This book will be invaluable for undergraduates and graduate students in astronomy and astrophysics, and will also be of interest to researchers working in the field of Galactic, extragalactic astronomy and cosmology.
- comprehensive presentation of stellar evolution theory
- introduces the concept of stellar population and describes stellar population synthesis methods to study ages and star formation histories of star clusters and galaxies.
- presents stellar evolution as a tool for investigating the evolution of galaxies and of the universe in general.
1. Stars and the Universe.
1.1Setting the stage.
1.2 Cosmic Kinematics.
1.3 Cosmic Dynamics.
1.4 Particles – and nucleosynthesis.
1.5 CMB fluctuations and structure formation.
1.6 Cosmological Parameters.
1.7 The inflationary Paradigm.
1.8 The role of Stellar Evolution.
2. Equation of State of the Stellar Matter.
2.1 Physical conditions of the stellar matter.
3. Equations of Stellar Structure.
3.1 Basic assumptions[.
3.2 Method of solution of the stellar structure equations.
3.3 Non–standard physical process.
4. Star Formation and Evolution.
4.1 Overall picture of stellar evolution.
4.2 Star formation.
4.3 Evolution along the Hayashi track.
5. The Hydrogen Burning Phase.
5.2 The nuclear reactions.
5.3 The central H–burning phase in low main sequence stars.
5.4 The central H–burning phase in upper main sequence stars.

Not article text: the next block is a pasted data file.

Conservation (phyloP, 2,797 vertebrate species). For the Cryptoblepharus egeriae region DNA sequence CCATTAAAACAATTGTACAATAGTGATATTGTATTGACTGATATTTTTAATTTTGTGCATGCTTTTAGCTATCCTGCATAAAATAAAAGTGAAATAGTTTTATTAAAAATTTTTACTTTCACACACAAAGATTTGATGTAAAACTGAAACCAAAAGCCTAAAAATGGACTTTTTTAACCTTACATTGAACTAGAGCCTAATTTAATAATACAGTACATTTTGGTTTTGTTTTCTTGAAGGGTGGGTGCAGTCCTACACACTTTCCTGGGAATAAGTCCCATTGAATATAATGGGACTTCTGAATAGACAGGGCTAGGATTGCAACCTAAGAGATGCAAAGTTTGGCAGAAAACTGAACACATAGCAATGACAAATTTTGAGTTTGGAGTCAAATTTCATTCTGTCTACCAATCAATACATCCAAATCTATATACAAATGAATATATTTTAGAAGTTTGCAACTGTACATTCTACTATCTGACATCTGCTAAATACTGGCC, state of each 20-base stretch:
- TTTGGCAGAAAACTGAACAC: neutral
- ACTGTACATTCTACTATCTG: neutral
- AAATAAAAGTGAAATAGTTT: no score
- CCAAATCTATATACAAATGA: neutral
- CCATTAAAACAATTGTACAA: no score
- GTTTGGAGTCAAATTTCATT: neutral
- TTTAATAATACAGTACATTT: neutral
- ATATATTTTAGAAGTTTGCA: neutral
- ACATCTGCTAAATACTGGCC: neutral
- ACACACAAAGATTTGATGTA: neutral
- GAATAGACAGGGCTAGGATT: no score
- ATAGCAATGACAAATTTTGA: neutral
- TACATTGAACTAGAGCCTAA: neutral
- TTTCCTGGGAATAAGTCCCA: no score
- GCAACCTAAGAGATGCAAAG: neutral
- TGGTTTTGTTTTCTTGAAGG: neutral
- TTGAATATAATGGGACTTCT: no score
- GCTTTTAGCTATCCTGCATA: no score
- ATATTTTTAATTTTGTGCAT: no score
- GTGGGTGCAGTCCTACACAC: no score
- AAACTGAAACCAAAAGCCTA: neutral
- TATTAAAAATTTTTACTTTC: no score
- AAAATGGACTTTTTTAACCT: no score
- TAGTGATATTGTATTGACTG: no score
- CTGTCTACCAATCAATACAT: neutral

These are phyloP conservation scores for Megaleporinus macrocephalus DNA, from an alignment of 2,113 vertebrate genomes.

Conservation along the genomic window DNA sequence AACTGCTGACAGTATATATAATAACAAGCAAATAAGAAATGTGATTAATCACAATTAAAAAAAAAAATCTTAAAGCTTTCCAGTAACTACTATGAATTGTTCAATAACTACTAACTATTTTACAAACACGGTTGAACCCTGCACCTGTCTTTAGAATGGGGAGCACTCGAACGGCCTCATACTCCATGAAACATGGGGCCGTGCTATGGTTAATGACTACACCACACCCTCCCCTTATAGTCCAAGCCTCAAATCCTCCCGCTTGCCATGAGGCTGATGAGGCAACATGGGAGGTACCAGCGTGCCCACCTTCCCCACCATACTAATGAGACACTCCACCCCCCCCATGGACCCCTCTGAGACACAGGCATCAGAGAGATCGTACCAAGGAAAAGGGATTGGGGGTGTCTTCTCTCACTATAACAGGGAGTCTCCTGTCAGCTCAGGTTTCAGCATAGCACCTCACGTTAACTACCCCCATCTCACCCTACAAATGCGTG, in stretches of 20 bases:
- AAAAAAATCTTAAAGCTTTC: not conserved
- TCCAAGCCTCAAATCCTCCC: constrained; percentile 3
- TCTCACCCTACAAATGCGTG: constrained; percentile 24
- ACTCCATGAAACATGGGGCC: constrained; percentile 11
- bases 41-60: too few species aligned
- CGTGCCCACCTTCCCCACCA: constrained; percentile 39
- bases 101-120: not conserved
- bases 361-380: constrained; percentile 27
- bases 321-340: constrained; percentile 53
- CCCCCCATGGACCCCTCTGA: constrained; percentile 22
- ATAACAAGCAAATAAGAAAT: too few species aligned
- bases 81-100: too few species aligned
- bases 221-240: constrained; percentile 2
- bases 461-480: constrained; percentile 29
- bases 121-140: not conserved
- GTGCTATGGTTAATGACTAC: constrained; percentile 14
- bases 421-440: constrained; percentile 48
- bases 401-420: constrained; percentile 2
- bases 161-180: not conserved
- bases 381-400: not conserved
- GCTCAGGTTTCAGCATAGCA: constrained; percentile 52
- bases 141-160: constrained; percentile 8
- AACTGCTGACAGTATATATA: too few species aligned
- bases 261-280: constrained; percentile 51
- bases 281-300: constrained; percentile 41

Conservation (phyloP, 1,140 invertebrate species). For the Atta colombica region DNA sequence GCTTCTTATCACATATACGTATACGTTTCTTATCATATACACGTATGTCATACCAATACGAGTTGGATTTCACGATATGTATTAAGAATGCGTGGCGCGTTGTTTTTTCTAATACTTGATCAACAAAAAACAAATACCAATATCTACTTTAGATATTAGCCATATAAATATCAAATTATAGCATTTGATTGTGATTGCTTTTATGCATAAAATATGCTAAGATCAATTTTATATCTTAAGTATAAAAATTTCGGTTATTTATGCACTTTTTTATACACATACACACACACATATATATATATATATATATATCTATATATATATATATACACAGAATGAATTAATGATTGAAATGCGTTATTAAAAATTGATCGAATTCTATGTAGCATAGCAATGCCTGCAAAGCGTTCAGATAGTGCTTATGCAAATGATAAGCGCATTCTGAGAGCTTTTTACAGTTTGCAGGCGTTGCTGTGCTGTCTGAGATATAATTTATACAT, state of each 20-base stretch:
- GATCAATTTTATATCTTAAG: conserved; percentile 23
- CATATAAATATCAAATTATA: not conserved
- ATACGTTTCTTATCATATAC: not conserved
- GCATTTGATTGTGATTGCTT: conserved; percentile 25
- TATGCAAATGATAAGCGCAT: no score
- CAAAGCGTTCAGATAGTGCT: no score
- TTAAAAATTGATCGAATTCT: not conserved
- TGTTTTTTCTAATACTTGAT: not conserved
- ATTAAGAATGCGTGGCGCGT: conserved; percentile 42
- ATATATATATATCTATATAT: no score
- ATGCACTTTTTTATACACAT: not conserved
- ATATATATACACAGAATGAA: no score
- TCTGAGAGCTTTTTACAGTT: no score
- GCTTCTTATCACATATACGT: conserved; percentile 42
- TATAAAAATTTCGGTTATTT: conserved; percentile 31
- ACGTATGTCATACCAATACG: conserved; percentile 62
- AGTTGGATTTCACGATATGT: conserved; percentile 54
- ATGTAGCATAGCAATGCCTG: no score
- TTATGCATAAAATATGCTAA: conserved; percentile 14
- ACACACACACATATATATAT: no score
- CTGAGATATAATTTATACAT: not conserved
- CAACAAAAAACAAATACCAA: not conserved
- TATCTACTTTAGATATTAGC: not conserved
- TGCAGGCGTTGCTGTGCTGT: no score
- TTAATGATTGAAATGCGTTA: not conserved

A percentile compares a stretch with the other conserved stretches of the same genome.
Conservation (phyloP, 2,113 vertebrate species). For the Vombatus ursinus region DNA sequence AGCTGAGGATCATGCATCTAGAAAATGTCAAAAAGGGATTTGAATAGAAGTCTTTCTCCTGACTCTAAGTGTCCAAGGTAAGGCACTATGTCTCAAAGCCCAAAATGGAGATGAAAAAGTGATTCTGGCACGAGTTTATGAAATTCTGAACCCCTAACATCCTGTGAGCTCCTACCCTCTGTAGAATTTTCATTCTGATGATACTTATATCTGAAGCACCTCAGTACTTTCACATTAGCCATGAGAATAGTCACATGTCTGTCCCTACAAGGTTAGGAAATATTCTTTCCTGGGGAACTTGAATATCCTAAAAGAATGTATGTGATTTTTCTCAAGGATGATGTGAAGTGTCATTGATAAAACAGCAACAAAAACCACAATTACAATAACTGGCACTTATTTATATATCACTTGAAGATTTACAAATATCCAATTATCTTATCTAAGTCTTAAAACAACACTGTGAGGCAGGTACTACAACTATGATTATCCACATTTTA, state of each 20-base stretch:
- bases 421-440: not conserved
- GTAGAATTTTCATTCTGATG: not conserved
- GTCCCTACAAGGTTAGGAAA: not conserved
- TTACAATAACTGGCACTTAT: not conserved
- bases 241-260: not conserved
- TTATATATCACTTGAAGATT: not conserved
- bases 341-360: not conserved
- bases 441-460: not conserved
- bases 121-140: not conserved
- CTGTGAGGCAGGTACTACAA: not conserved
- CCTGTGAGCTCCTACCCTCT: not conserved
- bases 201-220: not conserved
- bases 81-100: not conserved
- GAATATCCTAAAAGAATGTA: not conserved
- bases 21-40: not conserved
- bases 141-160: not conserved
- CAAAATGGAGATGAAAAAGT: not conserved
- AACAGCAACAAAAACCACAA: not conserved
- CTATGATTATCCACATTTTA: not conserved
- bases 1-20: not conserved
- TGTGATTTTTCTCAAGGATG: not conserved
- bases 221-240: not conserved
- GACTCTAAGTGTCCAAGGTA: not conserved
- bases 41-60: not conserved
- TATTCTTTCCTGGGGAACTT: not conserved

5.5 The dependence of MS tracks on chemical composition and convection efficiency.
5.6 Very low–mass stars.
5.7 The mass – Luminosity relations.
5.8 The Schonberg–Chandrasekhar limit.
5.9 Post–main sequence evolution.
5.10 Dependence of the main RGB features of physical and chemical parameters.
5.11 Evolutionary properties of very metal–poor stars.
6. The Helium Burning Phase.
6.2 The nuclear reactions.
6.3 The zero age horizontal branch.
6.4 The core He–burning phase in low mass stars.
6.5 The central He–burning phase in more massive stars.
6.6 Pulsational properties of core He–burning stars.
7. The Advanced Evolutionary Phase.
7.2 The asymptotic giant branch.
7.3 The Chandrasekhar limit and the evolution of stars with large CO cores.
7.4 carbon–oxygen white dwarfs.
7.5 The advanced evolutionary stages of massive stars.
7.6 Type la supernovae.
7.7 Neutron stars.
7.8 Black holes.
8. From Theory to Observations.
8.1 Spectroscopic notation of the stellar chemical composition.
8.2 From stellar models to observed spectra and magnitudes.
8.3 The effect of interstellar extinction.
8.4 K–correction for high red–shift objects.
8.5 Some general comments about colour–magnitude–diagrams.
9. Simple Stellar Populations.
9.1 Theoretical isochrones.
9.2 Old simple stellar populations.
9.3 Young simple stellar populations.
10. Unresolved Stellar Populations.
10.1 Definition and problems.
10.2 Determination of the star formation history.
10.3 Distance indicators.
11. Unresolved Stellar Populations.
11.1 Simple stellar populations.
11.2 Composite stellar populations.
11.3 Distance to unresolved stellar populations.
Appendix I: Constants.
Appendix II: Selected Web Sites.
" will serve generations of students to come as an authoritative reference which details how stars and stellar populations come to develop (and then evolve) over long blocks of time." (The Electric Review, March/April 2006)
"Well and clearly written and well referenced and illustrated a valuable and welcome contribution." (Observatory, August 2006)
considerable achievement of collecting many fascinating and useful graphs and figures in one place. (Physical Sciences Educational Reviews, December 2006)